MP Report: Rising Bankruptcy and Insolvency in Canada

New reports are showing a significant rise in both personal and business bankruptcies and insolvencies.

Annual consumer insolvency filings for 2023 increased 23% compared to 2022, with an average of about 337 Canadians filing for insolvency each day in 2023 and over 123,000 consumer insolvencies for the year. British Columbia was again rated second in the rate of increase of consumer insolvencies, with a 26.8% increase to 12,896 filings.  

The latest report from the Office of the Superintendent of Bankruptcy shows a 41% increase in business insolvencies in 2023 compared to 2022. These numbers represent the most significant increase in business insolvencies in the 36-year history of the Superintendent's office. 

Digging into the numbers, some of the underlying trends are even more worrisome. Business insolvency filings rose 34.7% in the fourth quarter of 2023, just compared to the third quarter, and were 51.6% higher compared to the fourth quarter of 2022.

British Columbia had the second-highest rate of increase in business insolvencies in 2023 as compared to 2022 at 65.4%, behind only Newfoundland and Labrador.  

In addition, the latest numbers from Statistics Canada show there were 44,236 business closures in October 2023, with retailers being the most affected.

As a former retailing entrepreneur, I'm aware of the struggles of balancing debt, sales, and costs while trying to make payroll and keep up with ever increasing government red tape.

Canada also had the second highest increase in bankruptcies in the G7, second only to France, as analyzed by Oxford Economics/Harvar Analytics.

We have to recognize that all these statistics and numbers actually represent people, livelihoods and dreams. Mental health and wellness for many is already fragile and declining.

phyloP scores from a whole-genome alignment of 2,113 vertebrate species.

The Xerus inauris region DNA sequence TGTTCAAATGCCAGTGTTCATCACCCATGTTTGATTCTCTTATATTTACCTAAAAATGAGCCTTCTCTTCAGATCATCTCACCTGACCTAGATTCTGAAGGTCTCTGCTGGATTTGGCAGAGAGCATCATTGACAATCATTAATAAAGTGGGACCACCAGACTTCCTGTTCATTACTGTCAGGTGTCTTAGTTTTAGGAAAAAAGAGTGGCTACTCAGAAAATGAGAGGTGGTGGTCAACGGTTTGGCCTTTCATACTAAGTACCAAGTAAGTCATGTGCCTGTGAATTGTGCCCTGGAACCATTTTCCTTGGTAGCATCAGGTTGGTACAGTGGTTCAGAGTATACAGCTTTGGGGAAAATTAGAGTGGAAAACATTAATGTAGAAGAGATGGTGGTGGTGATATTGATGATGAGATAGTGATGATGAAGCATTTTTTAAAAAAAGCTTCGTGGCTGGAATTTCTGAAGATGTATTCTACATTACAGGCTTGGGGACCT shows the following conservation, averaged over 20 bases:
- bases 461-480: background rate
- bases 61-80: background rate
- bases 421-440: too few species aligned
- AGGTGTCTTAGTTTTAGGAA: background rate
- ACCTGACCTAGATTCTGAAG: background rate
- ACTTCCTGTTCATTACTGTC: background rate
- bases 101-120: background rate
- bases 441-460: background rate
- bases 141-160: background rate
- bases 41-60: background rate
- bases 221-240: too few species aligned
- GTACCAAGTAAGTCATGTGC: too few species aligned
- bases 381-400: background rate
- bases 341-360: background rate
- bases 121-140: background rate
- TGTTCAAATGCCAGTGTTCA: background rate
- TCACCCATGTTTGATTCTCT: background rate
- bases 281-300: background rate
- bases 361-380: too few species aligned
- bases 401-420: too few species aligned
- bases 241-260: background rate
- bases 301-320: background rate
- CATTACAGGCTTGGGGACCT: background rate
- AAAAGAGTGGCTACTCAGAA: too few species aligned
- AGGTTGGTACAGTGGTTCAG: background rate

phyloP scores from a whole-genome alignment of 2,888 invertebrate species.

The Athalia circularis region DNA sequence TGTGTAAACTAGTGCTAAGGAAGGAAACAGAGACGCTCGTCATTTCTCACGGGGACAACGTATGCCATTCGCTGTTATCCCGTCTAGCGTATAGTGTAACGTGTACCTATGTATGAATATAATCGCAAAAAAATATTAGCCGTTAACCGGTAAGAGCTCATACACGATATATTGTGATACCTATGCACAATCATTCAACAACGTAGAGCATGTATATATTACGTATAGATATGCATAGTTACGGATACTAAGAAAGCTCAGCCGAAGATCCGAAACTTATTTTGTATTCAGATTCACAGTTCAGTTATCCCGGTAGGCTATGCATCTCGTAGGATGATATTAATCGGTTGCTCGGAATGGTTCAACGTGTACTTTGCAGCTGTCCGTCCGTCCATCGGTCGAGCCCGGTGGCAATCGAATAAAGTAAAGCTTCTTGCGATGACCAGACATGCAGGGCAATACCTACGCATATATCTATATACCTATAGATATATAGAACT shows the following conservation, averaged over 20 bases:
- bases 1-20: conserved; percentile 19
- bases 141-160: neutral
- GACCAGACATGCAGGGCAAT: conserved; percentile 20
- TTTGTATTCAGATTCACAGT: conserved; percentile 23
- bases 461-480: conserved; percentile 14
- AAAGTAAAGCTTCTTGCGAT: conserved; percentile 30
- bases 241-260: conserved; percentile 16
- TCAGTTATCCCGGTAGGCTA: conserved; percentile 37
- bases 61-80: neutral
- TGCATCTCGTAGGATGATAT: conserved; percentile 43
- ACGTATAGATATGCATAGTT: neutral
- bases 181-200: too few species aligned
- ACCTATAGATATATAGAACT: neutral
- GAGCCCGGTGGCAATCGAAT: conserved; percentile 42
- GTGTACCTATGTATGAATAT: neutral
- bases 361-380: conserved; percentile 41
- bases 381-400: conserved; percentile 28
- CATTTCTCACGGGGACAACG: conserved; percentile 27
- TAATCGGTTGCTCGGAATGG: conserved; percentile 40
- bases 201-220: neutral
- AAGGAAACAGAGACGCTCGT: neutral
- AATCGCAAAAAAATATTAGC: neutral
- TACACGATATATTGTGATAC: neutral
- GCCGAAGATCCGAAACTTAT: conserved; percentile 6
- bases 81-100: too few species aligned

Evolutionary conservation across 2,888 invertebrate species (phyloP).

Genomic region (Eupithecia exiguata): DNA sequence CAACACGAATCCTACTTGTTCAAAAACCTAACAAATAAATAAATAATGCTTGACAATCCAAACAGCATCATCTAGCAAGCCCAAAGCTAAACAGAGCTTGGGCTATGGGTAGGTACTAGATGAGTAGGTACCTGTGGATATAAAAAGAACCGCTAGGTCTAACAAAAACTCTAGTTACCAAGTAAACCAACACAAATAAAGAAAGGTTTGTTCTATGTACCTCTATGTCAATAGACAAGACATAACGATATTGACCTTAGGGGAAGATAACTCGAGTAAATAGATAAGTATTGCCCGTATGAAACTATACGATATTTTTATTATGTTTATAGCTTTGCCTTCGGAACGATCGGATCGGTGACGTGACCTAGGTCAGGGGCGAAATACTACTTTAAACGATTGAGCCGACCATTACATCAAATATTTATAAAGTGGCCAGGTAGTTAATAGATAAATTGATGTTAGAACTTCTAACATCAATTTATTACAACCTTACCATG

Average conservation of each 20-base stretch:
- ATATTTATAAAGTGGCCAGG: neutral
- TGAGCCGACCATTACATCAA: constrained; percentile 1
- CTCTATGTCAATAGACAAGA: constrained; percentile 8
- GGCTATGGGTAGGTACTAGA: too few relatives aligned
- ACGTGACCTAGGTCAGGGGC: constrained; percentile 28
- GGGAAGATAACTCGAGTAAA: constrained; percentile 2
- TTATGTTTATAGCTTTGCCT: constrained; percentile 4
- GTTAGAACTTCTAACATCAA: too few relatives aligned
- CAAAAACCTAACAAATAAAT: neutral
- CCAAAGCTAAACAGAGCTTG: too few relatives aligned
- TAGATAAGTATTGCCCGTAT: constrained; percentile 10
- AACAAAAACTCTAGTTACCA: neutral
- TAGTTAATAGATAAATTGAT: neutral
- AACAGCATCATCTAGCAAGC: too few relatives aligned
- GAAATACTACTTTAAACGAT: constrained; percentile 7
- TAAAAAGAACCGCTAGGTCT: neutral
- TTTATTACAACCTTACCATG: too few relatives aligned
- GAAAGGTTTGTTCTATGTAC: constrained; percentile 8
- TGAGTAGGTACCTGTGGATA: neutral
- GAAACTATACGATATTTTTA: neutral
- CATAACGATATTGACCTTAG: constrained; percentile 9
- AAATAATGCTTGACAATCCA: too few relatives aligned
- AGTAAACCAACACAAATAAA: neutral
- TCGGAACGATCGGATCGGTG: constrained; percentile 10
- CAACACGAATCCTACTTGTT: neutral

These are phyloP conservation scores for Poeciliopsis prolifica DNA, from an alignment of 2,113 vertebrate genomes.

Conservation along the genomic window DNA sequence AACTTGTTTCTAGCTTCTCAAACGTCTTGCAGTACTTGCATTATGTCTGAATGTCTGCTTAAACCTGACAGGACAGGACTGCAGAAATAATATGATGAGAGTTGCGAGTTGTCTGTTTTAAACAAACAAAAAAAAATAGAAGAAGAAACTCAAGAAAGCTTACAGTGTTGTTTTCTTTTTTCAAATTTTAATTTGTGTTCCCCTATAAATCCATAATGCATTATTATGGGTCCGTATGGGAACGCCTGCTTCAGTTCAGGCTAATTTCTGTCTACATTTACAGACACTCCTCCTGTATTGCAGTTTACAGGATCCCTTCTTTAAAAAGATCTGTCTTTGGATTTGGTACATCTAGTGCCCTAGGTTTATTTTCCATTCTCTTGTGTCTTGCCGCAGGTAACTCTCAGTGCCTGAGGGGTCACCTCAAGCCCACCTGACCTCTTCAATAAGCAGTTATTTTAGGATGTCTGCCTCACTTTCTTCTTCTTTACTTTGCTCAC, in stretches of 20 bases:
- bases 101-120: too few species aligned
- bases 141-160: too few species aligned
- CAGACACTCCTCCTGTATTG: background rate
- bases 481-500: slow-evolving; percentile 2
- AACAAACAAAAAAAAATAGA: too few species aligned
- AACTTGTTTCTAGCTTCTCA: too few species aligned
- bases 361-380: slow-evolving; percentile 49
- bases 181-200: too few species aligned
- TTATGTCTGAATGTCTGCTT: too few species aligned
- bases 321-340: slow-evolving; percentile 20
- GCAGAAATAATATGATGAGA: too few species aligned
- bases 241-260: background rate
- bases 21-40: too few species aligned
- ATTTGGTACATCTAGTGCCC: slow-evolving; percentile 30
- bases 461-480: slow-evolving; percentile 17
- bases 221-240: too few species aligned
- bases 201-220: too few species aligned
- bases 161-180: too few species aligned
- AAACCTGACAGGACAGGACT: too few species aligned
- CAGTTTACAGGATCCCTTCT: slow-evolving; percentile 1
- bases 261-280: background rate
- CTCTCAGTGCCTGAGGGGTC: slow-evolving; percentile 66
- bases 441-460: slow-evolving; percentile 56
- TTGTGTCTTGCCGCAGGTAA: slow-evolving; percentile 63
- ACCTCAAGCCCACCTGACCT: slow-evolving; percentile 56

I’m holding the federal government to account for their role in Canada’s cost of living crisis. The current federal government’s lack of plans to reign in inflationary deficit spending in order to bring down interest rates, to end punitive tax increases, or to tackle the housing crisis, is affecting people’s lives and small businesses.

Without a healthy economy, the trends in insolvencies and bankruptcies among consumers and businesses will surely only grow. A large percentage of Canadian mortgage holders will be renewing their mortgages this year at the high interest rate so we will see further pressures on families. 

Conservatives continue to put forward measures in the form of motions and Member of Parliament Private Members bills to reduce costs for people and small businesses. A few include removing carbon taxes on farmers, removing the GST on carbon tax (which is essentially a tax on a tax), and the Building Homes, Not Bureaucracy Act which is aimed at incentivizing more home construction. We continue to call on halting all tax increases.

We’ve called on the federal government to stop the deficit spending by stop funding the Asian Infrastructure Bank (and get our money back), stop funding the Canadian Infrastructure Bank which hasn’t completed one project and stop the excessive billions in increased federal spending on outside consultants (some of whom it’s been discovered got paid to not do any work in the development of the ArriveCAN app).   

The concerning rise in bankruptcies and insolvencies must be taken seriously.  I will continue to advocate to find solutions to stabilize the economy and bring down costs.  

If you need assistance with federal programs or have any thoughts to share, feel free to reach out, at 250-470-5075 or at [email protected].